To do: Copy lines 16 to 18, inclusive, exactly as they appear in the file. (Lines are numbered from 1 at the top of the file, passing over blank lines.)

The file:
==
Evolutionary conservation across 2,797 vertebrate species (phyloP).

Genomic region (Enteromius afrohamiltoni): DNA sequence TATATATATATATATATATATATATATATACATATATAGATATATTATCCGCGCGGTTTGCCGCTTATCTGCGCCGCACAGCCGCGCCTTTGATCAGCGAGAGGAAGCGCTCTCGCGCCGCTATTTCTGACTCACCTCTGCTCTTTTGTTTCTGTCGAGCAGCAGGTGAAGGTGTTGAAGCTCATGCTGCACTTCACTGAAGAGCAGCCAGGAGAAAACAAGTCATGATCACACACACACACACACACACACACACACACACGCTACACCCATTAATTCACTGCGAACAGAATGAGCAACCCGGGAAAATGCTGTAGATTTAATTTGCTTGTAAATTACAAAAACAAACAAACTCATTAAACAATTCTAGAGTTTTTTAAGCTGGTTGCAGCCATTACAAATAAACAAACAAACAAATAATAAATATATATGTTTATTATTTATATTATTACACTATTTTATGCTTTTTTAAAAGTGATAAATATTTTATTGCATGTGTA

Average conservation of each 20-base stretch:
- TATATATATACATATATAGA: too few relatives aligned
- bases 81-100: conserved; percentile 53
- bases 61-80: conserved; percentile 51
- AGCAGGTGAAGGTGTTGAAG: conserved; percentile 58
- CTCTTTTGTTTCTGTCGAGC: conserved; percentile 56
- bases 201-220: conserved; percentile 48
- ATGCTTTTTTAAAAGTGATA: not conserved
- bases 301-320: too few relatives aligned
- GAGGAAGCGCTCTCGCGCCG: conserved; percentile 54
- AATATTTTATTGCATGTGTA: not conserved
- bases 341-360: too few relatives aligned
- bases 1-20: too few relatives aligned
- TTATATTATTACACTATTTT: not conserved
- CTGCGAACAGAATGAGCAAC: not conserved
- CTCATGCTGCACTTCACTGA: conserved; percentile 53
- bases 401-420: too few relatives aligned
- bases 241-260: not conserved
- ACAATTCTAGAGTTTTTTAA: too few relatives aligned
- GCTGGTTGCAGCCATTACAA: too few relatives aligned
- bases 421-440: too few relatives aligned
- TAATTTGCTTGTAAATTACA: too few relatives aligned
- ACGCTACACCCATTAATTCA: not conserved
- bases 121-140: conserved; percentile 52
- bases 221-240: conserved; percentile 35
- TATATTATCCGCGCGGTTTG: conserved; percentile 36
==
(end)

- TTATATTATTACACTATTTT: not conserved
- CTGCGAACAGAATGAGCAAC: not conserved
- CTCATGCTGCACTTCACTGA: conserved; percentile 53